Sunday, January 08, 2006

Return of the Night of the Living Zombi?

I really thought when I started this blog that there would be much more ranting about horror movies. I imagine there will be as time progresses. Who knows, maybe even something non-film related might be down the road. Anyway, here's a step in that direction.

For the most part I think we have come to the end or at least past the peek of the zombie revival. Perhaps that is not fair to say since there are sequels in various stages of production for House of the Dead and 28 Days Later. Also Tobe Hooper, of the original Texas Chainsaw Massacre fame, has a new film called Mortuary hitting very select theaters January 13. I should probably mention as well that Romero is working on another Dead film, but since he has almost as hard a time making a movie as Terry Gilliam, I tend to not keep my hopes up until the film has actually wrapped and is halfway through editing. Still, after seeing Undead, one can't help but feel that at least the first wave hit it's watermark.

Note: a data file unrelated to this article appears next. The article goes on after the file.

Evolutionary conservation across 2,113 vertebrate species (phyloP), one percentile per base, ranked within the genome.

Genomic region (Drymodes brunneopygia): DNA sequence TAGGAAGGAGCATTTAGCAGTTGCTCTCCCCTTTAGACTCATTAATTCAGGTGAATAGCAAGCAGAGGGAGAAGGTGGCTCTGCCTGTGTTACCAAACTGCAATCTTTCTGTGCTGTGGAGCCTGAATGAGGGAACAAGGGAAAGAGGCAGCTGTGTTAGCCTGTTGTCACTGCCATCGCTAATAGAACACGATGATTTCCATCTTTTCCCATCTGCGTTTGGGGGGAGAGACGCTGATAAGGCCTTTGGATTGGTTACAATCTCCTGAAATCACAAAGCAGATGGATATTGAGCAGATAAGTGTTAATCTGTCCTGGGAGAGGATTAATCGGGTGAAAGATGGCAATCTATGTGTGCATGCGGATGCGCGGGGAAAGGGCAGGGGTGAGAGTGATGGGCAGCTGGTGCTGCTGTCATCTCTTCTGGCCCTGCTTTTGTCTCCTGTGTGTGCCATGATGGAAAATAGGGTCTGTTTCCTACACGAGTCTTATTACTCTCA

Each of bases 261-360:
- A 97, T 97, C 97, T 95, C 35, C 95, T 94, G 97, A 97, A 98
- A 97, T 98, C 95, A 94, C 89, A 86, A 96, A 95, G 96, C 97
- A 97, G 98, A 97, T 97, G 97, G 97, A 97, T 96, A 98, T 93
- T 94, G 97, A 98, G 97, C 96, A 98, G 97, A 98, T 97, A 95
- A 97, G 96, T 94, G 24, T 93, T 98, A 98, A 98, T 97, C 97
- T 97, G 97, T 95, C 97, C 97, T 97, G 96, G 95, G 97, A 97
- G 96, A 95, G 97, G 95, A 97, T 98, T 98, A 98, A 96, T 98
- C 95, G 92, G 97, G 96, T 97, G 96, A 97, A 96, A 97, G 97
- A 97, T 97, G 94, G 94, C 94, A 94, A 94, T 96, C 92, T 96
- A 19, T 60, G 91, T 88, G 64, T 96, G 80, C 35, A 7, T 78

During the revival many old fans of the zombie genre got to relish in seeing a breath of fresh air from the teen slasher wave that Wes Craven's Scream unleashed on us. There is a zombie movie being made somewhere in the world every minute, but how often can you get a decent one? They were not all perfect by any means, but most of these big zombie flicks were certainly better than what your little brother who discovered Suicide Girls and corn syrup was cooking up. It was a nice time to be an Undead Head. For the new blood though, I imagine it was tricky. For example: Shaun of the Dead was a very loose parody of a film made in the 70's that was a sequel to a film made in the late 60's, and it came out at the same time that that film from the 70's was also being remade and the third sequel in that original series was also on its way. That's almost as much homework as you have to do to be cool in your local punk scene. (Though not enough to like, totally be anything but a poser...)